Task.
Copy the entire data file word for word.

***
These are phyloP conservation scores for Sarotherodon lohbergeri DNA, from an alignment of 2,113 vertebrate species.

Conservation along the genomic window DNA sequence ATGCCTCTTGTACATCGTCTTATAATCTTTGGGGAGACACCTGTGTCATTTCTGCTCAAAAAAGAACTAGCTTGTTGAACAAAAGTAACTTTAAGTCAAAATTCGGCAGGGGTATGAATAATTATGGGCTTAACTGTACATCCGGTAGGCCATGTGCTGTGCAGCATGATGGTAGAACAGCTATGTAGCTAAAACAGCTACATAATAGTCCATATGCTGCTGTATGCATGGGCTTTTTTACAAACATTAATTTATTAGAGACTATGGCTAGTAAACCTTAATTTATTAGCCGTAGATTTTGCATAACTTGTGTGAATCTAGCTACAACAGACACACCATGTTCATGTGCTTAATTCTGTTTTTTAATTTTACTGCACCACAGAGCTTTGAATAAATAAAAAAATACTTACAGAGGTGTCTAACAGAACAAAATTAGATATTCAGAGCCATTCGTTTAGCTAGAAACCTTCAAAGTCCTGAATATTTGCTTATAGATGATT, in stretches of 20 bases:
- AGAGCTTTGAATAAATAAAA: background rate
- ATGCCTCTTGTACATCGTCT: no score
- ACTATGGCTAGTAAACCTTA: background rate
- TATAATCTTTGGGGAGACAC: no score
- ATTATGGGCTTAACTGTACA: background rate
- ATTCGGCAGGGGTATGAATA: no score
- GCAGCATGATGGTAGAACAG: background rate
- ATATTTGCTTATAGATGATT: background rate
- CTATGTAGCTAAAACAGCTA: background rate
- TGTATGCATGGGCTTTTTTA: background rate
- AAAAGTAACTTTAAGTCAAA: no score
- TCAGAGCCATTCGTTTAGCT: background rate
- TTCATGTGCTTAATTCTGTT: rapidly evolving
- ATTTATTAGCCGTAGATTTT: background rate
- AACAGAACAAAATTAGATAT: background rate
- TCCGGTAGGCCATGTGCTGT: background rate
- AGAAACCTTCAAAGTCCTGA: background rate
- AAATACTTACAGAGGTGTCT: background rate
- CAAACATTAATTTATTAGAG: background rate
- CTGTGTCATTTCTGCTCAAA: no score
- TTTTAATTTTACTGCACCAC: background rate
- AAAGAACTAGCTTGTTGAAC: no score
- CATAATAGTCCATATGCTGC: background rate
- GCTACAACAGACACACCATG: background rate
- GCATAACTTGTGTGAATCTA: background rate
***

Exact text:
These are phyloP conservation scores for Sarotherodon lohbergeri DNA, from an alignment of 2,113 vertebrate species.

Conservation along the genomic window DNA sequence ATGCCTCTTGTACATCGTCTTATAATCTTTGGGGAGACACCTGTGTCATTTCTGCTCAAAAAAGAACTAGCTTGTTGAACAAAAGTAACTTTAAGTCAAAATTCGGCAGGGGTATGAATAATTATGGGCTTAACTGTACATCCGGTAGGCCATGTGCTGTGCAGCATGATGGTAGAACAGCTATGTAGCTAAAACAGCTACATAATAGTCCATATGCTGCTGTATGCATGGGCTTTTTTACAAACATTAATTTATTAGAGACTATGGCTAGTAAACCTTAATTTATTAGCCGTAGATTTTGCATAACTTGTGTGAATCTAGCTACAACAGACACACCATGTTCATGTGCTTAATTCTGTTTTTTAATTTTACTGCACCACAGAGCTTTGAATAAATAAAAAAATACTTACAGAGGTGTCTAACAGAACAAAATTAGATATTCAGAGCCATTCGTTTAGCTAGAAACCTTCAAAGTCCTGAATATTTGCTTATAGATGATT, in stretches of 20 bases:
- AGAGCTTTGAATAAATAAAA: background rate
- ATGCCTCTTGTACATCGTCT: no score
- ACTATGGCTAGTAAACCTTA: background rate
- TATAATCTTTGGGGAGACAC: no score
- ATTATGGGCTTAACTGTACA: background rate
- ATTCGGCAGGGGTATGAATA: no score
- GCAGCATGATGGTAGAACAG: background rate
- ATATTTGCTTATAGATGATT: background rate
- CTATGTAGCTAAAACAGCTA: background rate
- TGTATGCATGGGCTTTTTTA: background rate
- AAAAGTAACTTTAAGTCAAA: no score
- TCAGAGCCATTCGTTTAGCT: background rate
- TTCATGTGCTTAATTCTGTT: rapidly evolving
- ATTTATTAGCCGTAGATTTT: background rate
- AACAGAACAAAATTAGATAT: background rate
- TCCGGTAGGCCATGTGCTGT: background rate
- AGAAACCTTCAAAGTCCTGA: background rate
- AAATACTTACAGAGGTGTCT: background rate
- CAAACATTAATTTATTAGAG: background rate
- CTGTGTCATTTCTGCTCAAA: no score
- TTTTAATTTTACTGCACCAC: background rate
- AAAGAACTAGCTTGTTGAAC: no score
- CATAATAGTCCATATGCTGC: background rate
- GCTACAACAGACACACCATG: background rate
- GCATAACTTGTGTGAATCTA: background rate